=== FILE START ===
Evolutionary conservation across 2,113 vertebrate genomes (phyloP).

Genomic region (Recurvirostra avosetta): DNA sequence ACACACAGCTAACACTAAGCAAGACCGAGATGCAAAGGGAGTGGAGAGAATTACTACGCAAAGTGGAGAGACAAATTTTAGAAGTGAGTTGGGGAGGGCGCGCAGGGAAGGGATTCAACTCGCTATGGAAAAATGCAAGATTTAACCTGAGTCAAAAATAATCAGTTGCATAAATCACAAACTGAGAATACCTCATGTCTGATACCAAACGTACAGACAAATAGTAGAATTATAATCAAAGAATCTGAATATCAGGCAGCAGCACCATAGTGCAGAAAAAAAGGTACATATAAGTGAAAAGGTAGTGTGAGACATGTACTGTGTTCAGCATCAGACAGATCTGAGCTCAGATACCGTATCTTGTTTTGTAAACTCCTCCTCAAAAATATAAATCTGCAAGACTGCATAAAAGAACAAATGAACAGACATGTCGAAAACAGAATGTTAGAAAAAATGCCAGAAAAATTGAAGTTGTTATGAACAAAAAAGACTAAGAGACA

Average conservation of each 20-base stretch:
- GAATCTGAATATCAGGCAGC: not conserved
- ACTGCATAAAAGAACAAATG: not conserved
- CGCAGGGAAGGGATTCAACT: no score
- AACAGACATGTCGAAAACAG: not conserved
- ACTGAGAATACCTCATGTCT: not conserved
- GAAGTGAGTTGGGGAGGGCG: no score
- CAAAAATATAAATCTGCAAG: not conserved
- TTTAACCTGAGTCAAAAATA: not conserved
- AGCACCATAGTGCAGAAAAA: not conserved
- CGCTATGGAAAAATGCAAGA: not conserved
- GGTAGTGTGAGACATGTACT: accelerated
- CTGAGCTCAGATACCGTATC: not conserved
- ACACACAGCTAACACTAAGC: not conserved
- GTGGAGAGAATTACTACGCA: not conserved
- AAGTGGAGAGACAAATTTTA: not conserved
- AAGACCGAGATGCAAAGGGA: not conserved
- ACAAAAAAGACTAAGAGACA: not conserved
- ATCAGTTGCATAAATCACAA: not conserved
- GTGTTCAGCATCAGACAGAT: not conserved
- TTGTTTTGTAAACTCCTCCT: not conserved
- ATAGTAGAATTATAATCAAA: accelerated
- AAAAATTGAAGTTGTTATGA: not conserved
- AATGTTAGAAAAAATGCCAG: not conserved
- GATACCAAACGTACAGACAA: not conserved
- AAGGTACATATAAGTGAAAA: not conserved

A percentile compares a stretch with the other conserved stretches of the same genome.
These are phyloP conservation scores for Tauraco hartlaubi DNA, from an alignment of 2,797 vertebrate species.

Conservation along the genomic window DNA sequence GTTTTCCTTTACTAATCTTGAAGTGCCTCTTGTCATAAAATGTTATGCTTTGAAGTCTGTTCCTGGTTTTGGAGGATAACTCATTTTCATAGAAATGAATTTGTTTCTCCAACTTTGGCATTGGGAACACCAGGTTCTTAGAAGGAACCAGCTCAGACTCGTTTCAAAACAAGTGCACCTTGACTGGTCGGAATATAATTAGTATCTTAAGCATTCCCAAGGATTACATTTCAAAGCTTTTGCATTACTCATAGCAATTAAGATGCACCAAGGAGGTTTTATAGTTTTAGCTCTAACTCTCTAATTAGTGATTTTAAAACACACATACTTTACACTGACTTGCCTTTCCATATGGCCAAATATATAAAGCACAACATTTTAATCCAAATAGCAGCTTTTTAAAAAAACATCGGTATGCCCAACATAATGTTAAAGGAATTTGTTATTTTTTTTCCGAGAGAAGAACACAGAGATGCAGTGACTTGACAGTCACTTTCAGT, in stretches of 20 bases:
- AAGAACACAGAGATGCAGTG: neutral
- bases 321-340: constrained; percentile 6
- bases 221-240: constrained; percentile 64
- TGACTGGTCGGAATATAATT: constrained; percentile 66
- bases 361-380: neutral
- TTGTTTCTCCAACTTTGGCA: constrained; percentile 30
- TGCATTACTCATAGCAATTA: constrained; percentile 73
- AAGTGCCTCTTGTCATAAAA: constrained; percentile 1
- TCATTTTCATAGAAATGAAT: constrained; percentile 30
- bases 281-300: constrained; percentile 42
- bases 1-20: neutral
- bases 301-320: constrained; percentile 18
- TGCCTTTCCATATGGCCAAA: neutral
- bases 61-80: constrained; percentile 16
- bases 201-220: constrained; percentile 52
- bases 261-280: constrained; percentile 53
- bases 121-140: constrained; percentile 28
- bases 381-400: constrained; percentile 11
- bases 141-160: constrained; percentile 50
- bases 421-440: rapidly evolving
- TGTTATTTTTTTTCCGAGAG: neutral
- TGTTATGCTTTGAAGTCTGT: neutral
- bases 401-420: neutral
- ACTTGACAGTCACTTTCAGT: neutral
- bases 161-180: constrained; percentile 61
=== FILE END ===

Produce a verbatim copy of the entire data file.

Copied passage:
Evolutionary conservation across 2,113 vertebrate genomes (phyloP).

Genomic region (Recurvirostra avosetta): DNA sequence ACACACAGCTAACACTAAGCAAGACCGAGATGCAAAGGGAGTGGAGAGAATTACTACGCAAAGTGGAGAGACAAATTTTAGAAGTGAGTTGGGGAGGGCGCGCAGGGAAGGGATTCAACTCGCTATGGAAAAATGCAAGATTTAACCTGAGTCAAAAATAATCAGTTGCATAAATCACAAACTGAGAATACCTCATGTCTGATACCAAACGTACAGACAAATAGTAGAATTATAATCAAAGAATCTGAATATCAGGCAGCAGCACCATAGTGCAGAAAAAAAGGTACATATAAGTGAAAAGGTAGTGTGAGACATGTACTGTGTTCAGCATCAGACAGATCTGAGCTCAGATACCGTATCTTGTTTTGTAAACTCCTCCTCAAAAATATAAATCTGCAAGACTGCATAAAAGAACAAATGAACAGACATGTCGAAAACAGAATGTTAGAAAAAATGCCAGAAAAATTGAAGTTGTTATGAACAAAAAAGACTAAGAGACA

Average conservation of each 20-base stretch:
- GAATCTGAATATCAGGCAGC: not conserved
- ACTGCATAAAAGAACAAATG: not conserved
- CGCAGGGAAGGGATTCAACT: no score
- AACAGACATGTCGAAAACAG: not conserved
- ACTGAGAATACCTCATGTCT: not conserved
- GAAGTGAGTTGGGGAGGGCG: no score
- CAAAAATATAAATCTGCAAG: not conserved
- TTTAACCTGAGTCAAAAATA: not conserved
- AGCACCATAGTGCAGAAAAA: not conserved
- CGCTATGGAAAAATGCAAGA: not conserved
- GGTAGTGTGAGACATGTACT: accelerated
- CTGAGCTCAGATACCGTATC: not conserved
- ACACACAGCTAACACTAAGC: not conserved
- GTGGAGAGAATTACTACGCA: not conserved
- AAGTGGAGAGACAAATTTTA: not conserved
- AAGACCGAGATGCAAAGGGA: not conserved
- ACAAAAAAGACTAAGAGACA: not conserved
- ATCAGTTGCATAAATCACAA: not conserved
- GTGTTCAGCATCAGACAGAT: not conserved
- TTGTTTTGTAAACTCCTCCT: not conserved
- ATAGTAGAATTATAATCAAA: accelerated
- AAAAATTGAAGTTGTTATGA: not conserved
- AATGTTAGAAAAAATGCCAG: not conserved
- GATACCAAACGTACAGACAA: not conserved
- AAGGTACATATAAGTGAAAA: not conserved

A percentile compares a stretch with the other conserved stretches of the same genome.
These are phyloP conservation scores for Tauraco hartlaubi DNA, from an alignment of 2,797 vertebrate species.

Conservation along the genomic window DNA sequence GTTTTCCTTTACTAATCTTGAAGTGCCTCTTGTCATAAAATGTTATGCTTTGAAGTCTGTTCCTGGTTTTGGAGGATAACTCATTTTCATAGAAATGAATTTGTTTCTCCAACTTTGGCATTGGGAACACCAGGTTCTTAGAAGGAACCAGCTCAGACTCGTTTCAAAACAAGTGCACCTTGACTGGTCGGAATATAATTAGTATCTTAAGCATTCCCAAGGATTACATTTCAAAGCTTTTGCATTACTCATAGCAATTAAGATGCACCAAGGAGGTTTTATAGTTTTAGCTCTAACTCTCTAATTAGTGATTTTAAAACACACATACTTTACACTGACTTGCCTTTCCATATGGCCAAATATATAAAGCACAACATTTTAATCCAAATAGCAGCTTTTTAAAAAAACATCGGTATGCCCAACATAATGTTAAAGGAATTTGTTATTTTTTTTCCGAGAGAAGAACACAGAGATGCAGTGACTTGACAGTCACTTTCAGT, in stretches of 20 bases:
- AAGAACACAGAGATGCAGTG: neutral
- bases 321-340: constrained; percentile 6
- bases 221-240: constrained; percentile 64
- TGACTGGTCGGAATATAATT: constrained; percentile 66
- bases 361-380: neutral
- TTGTTTCTCCAACTTTGGCA: constrained; percentile 30
- TGCATTACTCATAGCAATTA: constrained; percentile 73
- AAGTGCCTCTTGTCATAAAA: constrained; percentile 1
- TCATTTTCATAGAAATGAAT: constrained; percentile 30
- bases 281-300: constrained; percentile 42
- bases 1-20: neutral
- bases 301-320: constrained; percentile 18
- TGCCTTTCCATATGGCCAAA: neutral
- bases 61-80: constrained; percentile 16
- bases 201-220: constrained; percentile 52
- bases 261-280: constrained; percentile 53
- bases 121-140: constrained; percentile 28
- bases 381-400: constrained; percentile 11
- bases 141-160: constrained; percentile 50
- bases 421-440: rapidly evolving
- TGTTATTTTTTTTCCGAGAG: neutral
- TGTTATGCTTTGAAGTCTGT: neutral
- bases 401-420: neutral
- ACTTGACAGTCACTTTCAGT: neutral
- bases 161-180: constrained; percentile 61